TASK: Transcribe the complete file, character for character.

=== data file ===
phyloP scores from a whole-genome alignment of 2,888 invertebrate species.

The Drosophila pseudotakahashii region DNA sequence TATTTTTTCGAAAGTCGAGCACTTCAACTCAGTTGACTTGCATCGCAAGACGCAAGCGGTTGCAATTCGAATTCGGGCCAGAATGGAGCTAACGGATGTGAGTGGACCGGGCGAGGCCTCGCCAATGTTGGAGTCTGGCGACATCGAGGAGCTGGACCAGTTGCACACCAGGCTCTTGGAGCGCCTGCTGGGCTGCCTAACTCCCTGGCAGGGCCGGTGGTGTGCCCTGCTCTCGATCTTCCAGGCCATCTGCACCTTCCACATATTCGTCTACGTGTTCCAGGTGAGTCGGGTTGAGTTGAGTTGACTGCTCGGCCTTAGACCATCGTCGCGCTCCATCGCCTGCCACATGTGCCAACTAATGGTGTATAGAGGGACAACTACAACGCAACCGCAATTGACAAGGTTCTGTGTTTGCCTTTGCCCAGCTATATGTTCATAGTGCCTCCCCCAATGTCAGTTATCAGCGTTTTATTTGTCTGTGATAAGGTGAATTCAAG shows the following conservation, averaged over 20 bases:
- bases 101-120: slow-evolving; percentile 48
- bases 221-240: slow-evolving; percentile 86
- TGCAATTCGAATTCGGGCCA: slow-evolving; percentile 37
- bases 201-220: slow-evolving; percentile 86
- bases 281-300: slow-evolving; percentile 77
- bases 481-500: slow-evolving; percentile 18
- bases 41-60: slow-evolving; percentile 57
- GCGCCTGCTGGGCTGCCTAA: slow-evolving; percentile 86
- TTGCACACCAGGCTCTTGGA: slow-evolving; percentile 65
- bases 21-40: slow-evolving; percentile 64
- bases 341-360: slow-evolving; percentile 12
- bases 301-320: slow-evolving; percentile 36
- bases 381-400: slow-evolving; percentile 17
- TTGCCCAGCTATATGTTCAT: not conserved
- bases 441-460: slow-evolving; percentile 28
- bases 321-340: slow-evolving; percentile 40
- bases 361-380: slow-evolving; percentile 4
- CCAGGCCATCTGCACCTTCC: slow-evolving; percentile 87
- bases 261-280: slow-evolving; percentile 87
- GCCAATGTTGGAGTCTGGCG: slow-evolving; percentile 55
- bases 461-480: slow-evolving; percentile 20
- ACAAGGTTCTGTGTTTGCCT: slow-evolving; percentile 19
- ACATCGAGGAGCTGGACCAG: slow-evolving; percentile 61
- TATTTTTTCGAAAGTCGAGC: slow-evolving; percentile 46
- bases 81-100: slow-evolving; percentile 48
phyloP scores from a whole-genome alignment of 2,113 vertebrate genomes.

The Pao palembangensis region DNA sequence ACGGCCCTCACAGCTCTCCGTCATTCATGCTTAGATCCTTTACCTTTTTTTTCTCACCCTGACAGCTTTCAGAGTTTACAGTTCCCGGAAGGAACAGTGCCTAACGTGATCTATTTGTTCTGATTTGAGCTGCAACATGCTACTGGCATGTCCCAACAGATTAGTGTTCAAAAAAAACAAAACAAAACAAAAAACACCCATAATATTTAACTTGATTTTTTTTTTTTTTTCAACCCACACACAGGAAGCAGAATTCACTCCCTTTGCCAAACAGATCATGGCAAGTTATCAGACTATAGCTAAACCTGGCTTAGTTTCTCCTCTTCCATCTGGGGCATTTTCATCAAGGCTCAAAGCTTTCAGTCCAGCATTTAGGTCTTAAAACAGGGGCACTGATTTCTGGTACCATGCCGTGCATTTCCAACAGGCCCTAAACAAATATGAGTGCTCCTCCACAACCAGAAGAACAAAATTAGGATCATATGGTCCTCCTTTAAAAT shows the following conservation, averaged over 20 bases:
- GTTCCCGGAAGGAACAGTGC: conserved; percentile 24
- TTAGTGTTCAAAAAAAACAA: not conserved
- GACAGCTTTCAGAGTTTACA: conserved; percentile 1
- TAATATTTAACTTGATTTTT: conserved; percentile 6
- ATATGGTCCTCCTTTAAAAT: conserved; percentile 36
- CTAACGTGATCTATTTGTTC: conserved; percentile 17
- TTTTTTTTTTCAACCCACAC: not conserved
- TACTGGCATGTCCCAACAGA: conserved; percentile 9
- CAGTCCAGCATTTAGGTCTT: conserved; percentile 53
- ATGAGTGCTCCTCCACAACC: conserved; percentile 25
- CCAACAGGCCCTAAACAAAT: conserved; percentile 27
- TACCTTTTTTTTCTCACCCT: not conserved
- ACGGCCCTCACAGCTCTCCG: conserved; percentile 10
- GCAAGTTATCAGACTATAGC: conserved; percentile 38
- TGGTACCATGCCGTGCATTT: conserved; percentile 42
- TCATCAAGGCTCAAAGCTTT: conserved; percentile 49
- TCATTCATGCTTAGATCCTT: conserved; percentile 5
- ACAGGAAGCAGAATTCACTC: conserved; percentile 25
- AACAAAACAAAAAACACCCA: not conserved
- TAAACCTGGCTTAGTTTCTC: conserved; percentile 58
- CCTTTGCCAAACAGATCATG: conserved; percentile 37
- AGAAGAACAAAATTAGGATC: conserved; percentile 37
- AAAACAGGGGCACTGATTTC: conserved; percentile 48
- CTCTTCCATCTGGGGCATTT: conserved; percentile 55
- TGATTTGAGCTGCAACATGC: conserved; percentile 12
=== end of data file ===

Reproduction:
phyloP scores from a whole-genome alignment of 2,888 invertebrate species.

The Drosophila pseudotakahashii region DNA sequence TATTTTTTCGAAAGTCGAGCACTTCAACTCAGTTGACTTGCATCGCAAGACGCAAGCGGTTGCAATTCGAATTCGGGCCAGAATGGAGCTAACGGATGTGAGTGGACCGGGCGAGGCCTCGCCAATGTTGGAGTCTGGCGACATCGAGGAGCTGGACCAGTTGCACACCAGGCTCTTGGAGCGCCTGCTGGGCTGCCTAACTCCCTGGCAGGGCCGGTGGTGTGCCCTGCTCTCGATCTTCCAGGCCATCTGCACCTTCCACATATTCGTCTACGTGTTCCAGGTGAGTCGGGTTGAGTTGAGTTGACTGCTCGGCCTTAGACCATCGTCGCGCTCCATCGCCTGCCACATGTGCCAACTAATGGTGTATAGAGGGACAACTACAACGCAACCGCAATTGACAAGGTTCTGTGTTTGCCTTTGCCCAGCTATATGTTCATAGTGCCTCCCCCAATGTCAGTTATCAGCGTTTTATTTGTCTGTGATAAGGTGAATTCAAG shows the following conservation, averaged over 20 bases:
- bases 101-120: slow-evolving; percentile 48
- bases 221-240: slow-evolving; percentile 86
- TGCAATTCGAATTCGGGCCA: slow-evolving; percentile 37
- bases 201-220: slow-evolving; percentile 86
- bases 281-300: slow-evolving; percentile 77
- bases 481-500: slow-evolving; percentile 18
- bases 41-60: slow-evolving; percentile 57
- GCGCCTGCTGGGCTGCCTAA: slow-evolving; percentile 86
- TTGCACACCAGGCTCTTGGA: slow-evolving; percentile 65
- bases 21-40: slow-evolving; percentile 64
- bases 341-360: slow-evolving; percentile 12
- bases 301-320: slow-evolving; percentile 36
- bases 381-400: slow-evolving; percentile 17
- TTGCCCAGCTATATGTTCAT: not conserved
- bases 441-460: slow-evolving; percentile 28
- bases 321-340: slow-evolving; percentile 40
- bases 361-380: slow-evolving; percentile 4
- CCAGGCCATCTGCACCTTCC: slow-evolving; percentile 87
- bases 261-280: slow-evolving; percentile 87
- GCCAATGTTGGAGTCTGGCG: slow-evolving; percentile 55
- bases 461-480: slow-evolving; percentile 20
- ACAAGGTTCTGTGTTTGCCT: slow-evolving; percentile 19
- ACATCGAGGAGCTGGACCAG: slow-evolving; percentile 61
- TATTTTTTCGAAAGTCGAGC: slow-evolving; percentile 46
- bases 81-100: slow-evolving; percentile 48
phyloP scores from a whole-genome alignment of 2,113 vertebrate genomes.

The Pao palembangensis region DNA sequence ACGGCCCTCACAGCTCTCCGTCATTCATGCTTAGATCCTTTACCTTTTTTTTCTCACCCTGACAGCTTTCAGAGTTTACAGTTCCCGGAAGGAACAGTGCCTAACGTGATCTATTTGTTCTGATTTGAGCTGCAACATGCTACTGGCATGTCCCAACAGATTAGTGTTCAAAAAAAACAAAACAAAACAAAAAACACCCATAATATTTAACTTGATTTTTTTTTTTTTTTCAACCCACACACAGGAAGCAGAATTCACTCCCTTTGCCAAACAGATCATGGCAAGTTATCAGACTATAGCTAAACCTGGCTTAGTTTCTCCTCTTCCATCTGGGGCATTTTCATCAAGGCTCAAAGCTTTCAGTCCAGCATTTAGGTCTTAAAACAGGGGCACTGATTTCTGGTACCATGCCGTGCATTTCCAACAGGCCCTAAACAAATATGAGTGCTCCTCCACAACCAGAAGAACAAAATTAGGATCATATGGTCCTCCTTTAAAAT shows the following conservation, averaged over 20 bases:
- GTTCCCGGAAGGAACAGTGC: conserved; percentile 24
- TTAGTGTTCAAAAAAAACAA: not conserved
- GACAGCTTTCAGAGTTTACA: conserved; percentile 1
- TAATATTTAACTTGATTTTT: conserved; percentile 6
- ATATGGTCCTCCTTTAAAAT: conserved; percentile 36
- CTAACGTGATCTATTTGTTC: conserved; percentile 17
- TTTTTTTTTTCAACCCACAC: not conserved
- TACTGGCATGTCCCAACAGA: conserved; percentile 9
- CAGTCCAGCATTTAGGTCTT: conserved; percentile 53
- ATGAGTGCTCCTCCACAACC: conserved; percentile 25
- CCAACAGGCCCTAAACAAAT: conserved; percentile 27
- TACCTTTTTTTTCTCACCCT: not conserved
- ACGGCCCTCACAGCTCTCCG: conserved; percentile 10
- GCAAGTTATCAGACTATAGC: conserved; percentile 38
- TGGTACCATGCCGTGCATTT: conserved; percentile 42
- TCATCAAGGCTCAAAGCTTT: conserved; percentile 49
- TCATTCATGCTTAGATCCTT: conserved; percentile 5
- ACAGGAAGCAGAATTCACTC: conserved; percentile 25
- AACAAAACAAAAAACACCCA: not conserved
- TAAACCTGGCTTAGTTTCTC: conserved; percentile 58
- CCTTTGCCAAACAGATCATG: conserved; percentile 37
- AGAAGAACAAAATTAGGATC: conserved; percentile 37
- AAAACAGGGGCACTGATTTC: conserved; percentile 48
- CTCTTCCATCTGGGGCATTT: conserved; percentile 55
- TGATTTGAGCTGCAACATGC: conserved; percentile 12